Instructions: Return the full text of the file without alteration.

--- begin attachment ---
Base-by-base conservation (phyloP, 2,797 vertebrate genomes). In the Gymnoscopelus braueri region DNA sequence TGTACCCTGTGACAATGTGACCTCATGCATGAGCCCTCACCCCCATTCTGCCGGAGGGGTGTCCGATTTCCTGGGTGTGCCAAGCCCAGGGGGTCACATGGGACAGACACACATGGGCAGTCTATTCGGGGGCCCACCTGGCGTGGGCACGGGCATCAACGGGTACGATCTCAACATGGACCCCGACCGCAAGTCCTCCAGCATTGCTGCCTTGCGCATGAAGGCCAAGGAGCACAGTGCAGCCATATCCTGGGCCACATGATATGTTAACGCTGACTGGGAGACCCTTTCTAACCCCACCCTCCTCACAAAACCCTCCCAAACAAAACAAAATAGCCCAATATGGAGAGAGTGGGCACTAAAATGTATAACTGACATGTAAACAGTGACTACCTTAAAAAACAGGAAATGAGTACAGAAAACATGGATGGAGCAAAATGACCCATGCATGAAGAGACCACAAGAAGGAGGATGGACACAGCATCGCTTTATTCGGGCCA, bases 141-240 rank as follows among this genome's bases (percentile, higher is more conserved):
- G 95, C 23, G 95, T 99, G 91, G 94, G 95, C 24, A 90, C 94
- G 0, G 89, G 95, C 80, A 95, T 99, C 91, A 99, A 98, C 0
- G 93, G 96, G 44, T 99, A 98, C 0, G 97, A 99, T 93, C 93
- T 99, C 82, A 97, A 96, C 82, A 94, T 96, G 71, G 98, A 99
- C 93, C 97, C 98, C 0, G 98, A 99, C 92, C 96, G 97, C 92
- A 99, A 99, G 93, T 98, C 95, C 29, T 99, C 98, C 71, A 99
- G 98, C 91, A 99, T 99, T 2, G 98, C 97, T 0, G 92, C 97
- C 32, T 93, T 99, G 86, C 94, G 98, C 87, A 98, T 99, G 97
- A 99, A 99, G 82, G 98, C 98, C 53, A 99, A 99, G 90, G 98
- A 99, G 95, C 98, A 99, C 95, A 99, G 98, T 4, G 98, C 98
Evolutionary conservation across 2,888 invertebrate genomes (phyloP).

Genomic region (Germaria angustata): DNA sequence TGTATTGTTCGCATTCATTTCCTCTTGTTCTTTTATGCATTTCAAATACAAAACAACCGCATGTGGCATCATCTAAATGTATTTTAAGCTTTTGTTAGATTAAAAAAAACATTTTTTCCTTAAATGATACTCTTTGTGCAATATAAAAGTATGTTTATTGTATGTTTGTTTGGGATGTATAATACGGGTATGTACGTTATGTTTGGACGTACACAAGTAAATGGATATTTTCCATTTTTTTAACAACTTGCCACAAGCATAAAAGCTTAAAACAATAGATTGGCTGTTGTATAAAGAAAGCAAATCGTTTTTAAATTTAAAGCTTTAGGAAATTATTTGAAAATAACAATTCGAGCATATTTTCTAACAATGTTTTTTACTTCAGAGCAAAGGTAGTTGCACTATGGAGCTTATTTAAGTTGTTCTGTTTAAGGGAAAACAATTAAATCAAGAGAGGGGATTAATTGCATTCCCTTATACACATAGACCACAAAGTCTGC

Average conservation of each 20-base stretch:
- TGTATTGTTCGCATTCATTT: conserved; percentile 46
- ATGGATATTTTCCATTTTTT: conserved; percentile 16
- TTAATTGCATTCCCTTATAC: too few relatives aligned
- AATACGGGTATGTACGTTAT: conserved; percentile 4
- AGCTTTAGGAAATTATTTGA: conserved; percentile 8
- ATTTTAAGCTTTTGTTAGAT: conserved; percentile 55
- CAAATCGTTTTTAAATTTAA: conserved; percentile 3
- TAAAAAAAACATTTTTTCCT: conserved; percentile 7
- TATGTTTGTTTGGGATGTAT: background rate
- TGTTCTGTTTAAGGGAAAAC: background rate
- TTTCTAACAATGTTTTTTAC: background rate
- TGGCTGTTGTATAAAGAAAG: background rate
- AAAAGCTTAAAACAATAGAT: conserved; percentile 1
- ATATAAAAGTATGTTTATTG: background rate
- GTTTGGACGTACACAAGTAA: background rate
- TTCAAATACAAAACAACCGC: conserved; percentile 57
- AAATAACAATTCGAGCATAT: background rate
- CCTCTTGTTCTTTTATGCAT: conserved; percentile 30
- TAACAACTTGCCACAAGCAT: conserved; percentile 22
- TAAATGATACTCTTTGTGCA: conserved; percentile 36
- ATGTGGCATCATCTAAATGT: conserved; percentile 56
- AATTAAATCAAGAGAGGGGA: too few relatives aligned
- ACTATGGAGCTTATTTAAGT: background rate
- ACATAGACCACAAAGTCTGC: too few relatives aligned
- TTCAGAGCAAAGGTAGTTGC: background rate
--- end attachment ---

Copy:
Base-by-base conservation (phyloP, 2,797 vertebrate genomes). In the Gymnoscopelus braueri region DNA sequence TGTACCCTGTGACAATGTGACCTCATGCATGAGCCCTCACCCCCATTCTGCCGGAGGGGTGTCCGATTTCCTGGGTGTGCCAAGCCCAGGGGGTCACATGGGACAGACACACATGGGCAGTCTATTCGGGGGCCCACCTGGCGTGGGCACGGGCATCAACGGGTACGATCTCAACATGGACCCCGACCGCAAGTCCTCCAGCATTGCTGCCTTGCGCATGAAGGCCAAGGAGCACAGTGCAGCCATATCCTGGGCCACATGATATGTTAACGCTGACTGGGAGACCCTTTCTAACCCCACCCTCCTCACAAAACCCTCCCAAACAAAACAAAATAGCCCAATATGGAGAGAGTGGGCACTAAAATGTATAACTGACATGTAAACAGTGACTACCTTAAAAAACAGGAAATGAGTACAGAAAACATGGATGGAGCAAAATGACCCATGCATGAAGAGACCACAAGAAGGAGGATGGACACAGCATCGCTTTATTCGGGCCA, bases 141-240 rank as follows among this genome's bases (percentile, higher is more conserved):
- G 95, C 23, G 95, T 99, G 91, G 94, G 95, C 24, A 90, C 94
- G 0, G 89, G 95, C 80, A 95, T 99, C 91, A 99, A 98, C 0
- G 93, G 96, G 44, T 99, A 98, C 0, G 97, A 99, T 93, C 93
- T 99, C 82, A 97, A 96, C 82, A 94, T 96, G 71, G 98, A 99
- C 93, C 97, C 98, C 0, G 98, A 99, C 92, C 96, G 97, C 92
- A 99, A 99, G 93, T 98, C 95, C 29, T 99, C 98, C 71, A 99
- G 98, C 91, A 99, T 99, T 2, G 98, C 97, T 0, G 92, C 97
- C 32, T 93, T 99, G 86, C 94, G 98, C 87, A 98, T 99, G 97
- A 99, A 99, G 82, G 98, C 98, C 53, A 99, A 99, G 90, G 98
- A 99, G 95, C 98, A 99, C 95, A 99, G 98, T 4, G 98, C 98
Evolutionary conservation across 2,888 invertebrate genomes (phyloP).

Genomic region (Germaria angustata): DNA sequence TGTATTGTTCGCATTCATTTCCTCTTGTTCTTTTATGCATTTCAAATACAAAACAACCGCATGTGGCATCATCTAAATGTATTTTAAGCTTTTGTTAGATTAAAAAAAACATTTTTTCCTTAAATGATACTCTTTGTGCAATATAAAAGTATGTTTATTGTATGTTTGTTTGGGATGTATAATACGGGTATGTACGTTATGTTTGGACGTACACAAGTAAATGGATATTTTCCATTTTTTTAACAACTTGCCACAAGCATAAAAGCTTAAAACAATAGATTGGCTGTTGTATAAAGAAAGCAAATCGTTTTTAAATTTAAAGCTTTAGGAAATTATTTGAAAATAACAATTCGAGCATATTTTCTAACAATGTTTTTTACTTCAGAGCAAAGGTAGTTGCACTATGGAGCTTATTTAAGTTGTTCTGTTTAAGGGAAAACAATTAAATCAAGAGAGGGGATTAATTGCATTCCCTTATACACATAGACCACAAAGTCTGC

Average conservation of each 20-base stretch:
- TGTATTGTTCGCATTCATTT: conserved; percentile 46
- ATGGATATTTTCCATTTTTT: conserved; percentile 16
- TTAATTGCATTCCCTTATAC: too few relatives aligned
- AATACGGGTATGTACGTTAT: conserved; percentile 4
- AGCTTTAGGAAATTATTTGA: conserved; percentile 8
- ATTTTAAGCTTTTGTTAGAT: conserved; percentile 55
- CAAATCGTTTTTAAATTTAA: conserved; percentile 3
- TAAAAAAAACATTTTTTCCT: conserved; percentile 7
- TATGTTTGTTTGGGATGTAT: background rate
- TGTTCTGTTTAAGGGAAAAC: background rate
- TTTCTAACAATGTTTTTTAC: background rate
- TGGCTGTTGTATAAAGAAAG: background rate
- AAAAGCTTAAAACAATAGAT: conserved; percentile 1
- ATATAAAAGTATGTTTATTG: background rate
- GTTTGGACGTACACAAGTAA: background rate
- TTCAAATACAAAACAACCGC: conserved; percentile 57
- AAATAACAATTCGAGCATAT: background rate
- CCTCTTGTTCTTTTATGCAT: conserved; percentile 30
- TAACAACTTGCCACAAGCAT: conserved; percentile 22
- TAAATGATACTCTTTGTGCA: conserved; percentile 36
- ATGTGGCATCATCTAAATGT: conserved; percentile 56
- AATTAAATCAAGAGAGGGGA: too few relatives aligned
- ACTATGGAGCTTATTTAAGT: background rate
- ACATAGACCACAAAGTCTGC: too few relatives aligned
- TTCAGAGCAAAGGTAGTTGC: background rate